ArrowArtboardCreated with Sketch.Title ChevronCrossEye IconIcon FacebookIcon LinkedinShapeCreated with Sketch.Icon Mail ContactPath LayerIcon MailMenu BurgerPositive ArrowIcon PrintIcon SearchSite TitleTitle ChevronIcon Twitter
Business Deals

KDDI buys KidZania operator in Japan

Mobile carrier diversifies business in search of growth

KCJ Group CEO Einosuke Sumitani, left, poses with KDDI President Makoto Takahashi and children at KidZania Tokyo.

TOKYO -- KDDI has acquired the company that operates KidZania learning centers in Japan, the wireless carrier's latest stab at broadening its business amid a gloomy outlook for the mobile market at home.

Under a deal announced Wednesday, the Japanese company obtained a majority stake in KCJ Group, the Tokyo-based operator of the experiential learning centers, from investors including CEO and founder Einosuke Sumitani.

Headquartered in Mexico, KidZania has locations across the world. The sites allow children and teens to experience various types of work through role-playing in simulated settings.

KCJ currently operates two centers, one in Tokyo and another in Hyogo Prefecture, and intends to open a third location in Nagoya in fiscal 2020. Plans call for enhancing the user experience at the new location by leveraging the latest technologies, like the 5G communications standard and the "internet of things." Virtual reality could allow users to experience various jobs remotely, for instance.

"We will combine the experience offered at KidZania facilities with KDDI's latest technologies to help children learn about work with excitement," KDDI President Makoto Takahashi said in a statement.

The telecom carrier has been working to expand its business in order to ease its dependence on mobile services. In January, the company bought English conversation school operator Aeon Holdings for 86.1 billion yen ($764 million).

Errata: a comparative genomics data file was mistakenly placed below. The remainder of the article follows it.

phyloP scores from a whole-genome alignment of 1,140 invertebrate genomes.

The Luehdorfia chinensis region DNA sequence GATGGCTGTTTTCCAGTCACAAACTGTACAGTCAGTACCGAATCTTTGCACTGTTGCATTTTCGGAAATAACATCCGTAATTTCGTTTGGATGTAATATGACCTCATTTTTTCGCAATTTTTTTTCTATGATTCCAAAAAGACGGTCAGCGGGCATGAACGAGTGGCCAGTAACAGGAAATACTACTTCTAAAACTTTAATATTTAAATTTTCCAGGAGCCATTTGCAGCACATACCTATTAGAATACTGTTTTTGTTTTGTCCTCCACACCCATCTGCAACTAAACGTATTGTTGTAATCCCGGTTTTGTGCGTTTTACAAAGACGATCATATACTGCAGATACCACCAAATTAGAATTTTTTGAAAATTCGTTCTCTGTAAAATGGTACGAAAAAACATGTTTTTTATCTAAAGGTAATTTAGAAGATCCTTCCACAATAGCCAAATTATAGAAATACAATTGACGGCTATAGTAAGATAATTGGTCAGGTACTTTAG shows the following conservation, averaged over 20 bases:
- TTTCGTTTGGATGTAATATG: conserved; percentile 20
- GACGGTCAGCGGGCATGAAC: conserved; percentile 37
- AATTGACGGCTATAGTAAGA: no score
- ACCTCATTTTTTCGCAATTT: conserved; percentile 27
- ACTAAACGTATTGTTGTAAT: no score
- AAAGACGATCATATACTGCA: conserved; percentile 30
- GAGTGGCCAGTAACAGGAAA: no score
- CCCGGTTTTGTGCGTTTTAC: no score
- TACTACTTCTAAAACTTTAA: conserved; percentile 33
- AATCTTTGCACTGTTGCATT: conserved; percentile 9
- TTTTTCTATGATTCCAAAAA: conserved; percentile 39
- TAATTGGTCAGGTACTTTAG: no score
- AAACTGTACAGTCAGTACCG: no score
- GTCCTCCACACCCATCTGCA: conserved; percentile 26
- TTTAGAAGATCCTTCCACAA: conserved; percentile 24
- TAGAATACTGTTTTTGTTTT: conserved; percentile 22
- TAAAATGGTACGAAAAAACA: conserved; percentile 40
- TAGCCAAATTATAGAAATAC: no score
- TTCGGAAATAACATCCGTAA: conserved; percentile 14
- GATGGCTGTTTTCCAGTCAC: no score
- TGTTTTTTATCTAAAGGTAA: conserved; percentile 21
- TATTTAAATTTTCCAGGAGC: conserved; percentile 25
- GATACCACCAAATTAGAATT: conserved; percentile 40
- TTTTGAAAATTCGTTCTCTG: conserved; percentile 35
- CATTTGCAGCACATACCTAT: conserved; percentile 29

With virtual mall operator Rakuten set to become Japan's fourth major mobile carrier in the fall of next year, competition is expected to intensify and erode KDDI's income. Among the three existing carriers, KDDI is anticipated to take the biggest hit owing to a less stable subscriber base. When mobile virtual network operators started offering low-price services in Japan, KDDI suffered a notable loss in subscribers.

A few years back, KDDI earmarked 500 billion yen for investment in growth fields over the three years from fiscal 2016. It has either invested or announced plans to invest 400 billion yen in 20 companies so far, including the Aeon Holdings purchase and investment in, which operates restaurant information website Tabelog in Japan.

The Tokyo-based carrier seeks to harness its telecom earnings and network to acquire expertise across a variety of industries and branch out to such areas as financial services and online shopping.

You have {{numberReadArticles}} FREE ARTICLE{{numberReadArticles-plural}} left this month

Subscribe to get unlimited access to all articles.

Get unlimited access
NAR site on phone, device, tablet

{{sentenceStarter}} {{numberReadArticles}} free article{{numberReadArticles-plural}} this month

Stay ahead with our exclusives on Asia; the most dynamic market in the world.

Benefit from in-depth journalism from trusted experts within Asia itself.

Try 3 months for $9

Offer ends September 30th

Your trial period has expired

You need a subscription to...

See all offers and subscribe

Your full access to the Nikkei Asian Review has expired

You need a subscription to:

See all offers
NAR on print phone, device, and tablet media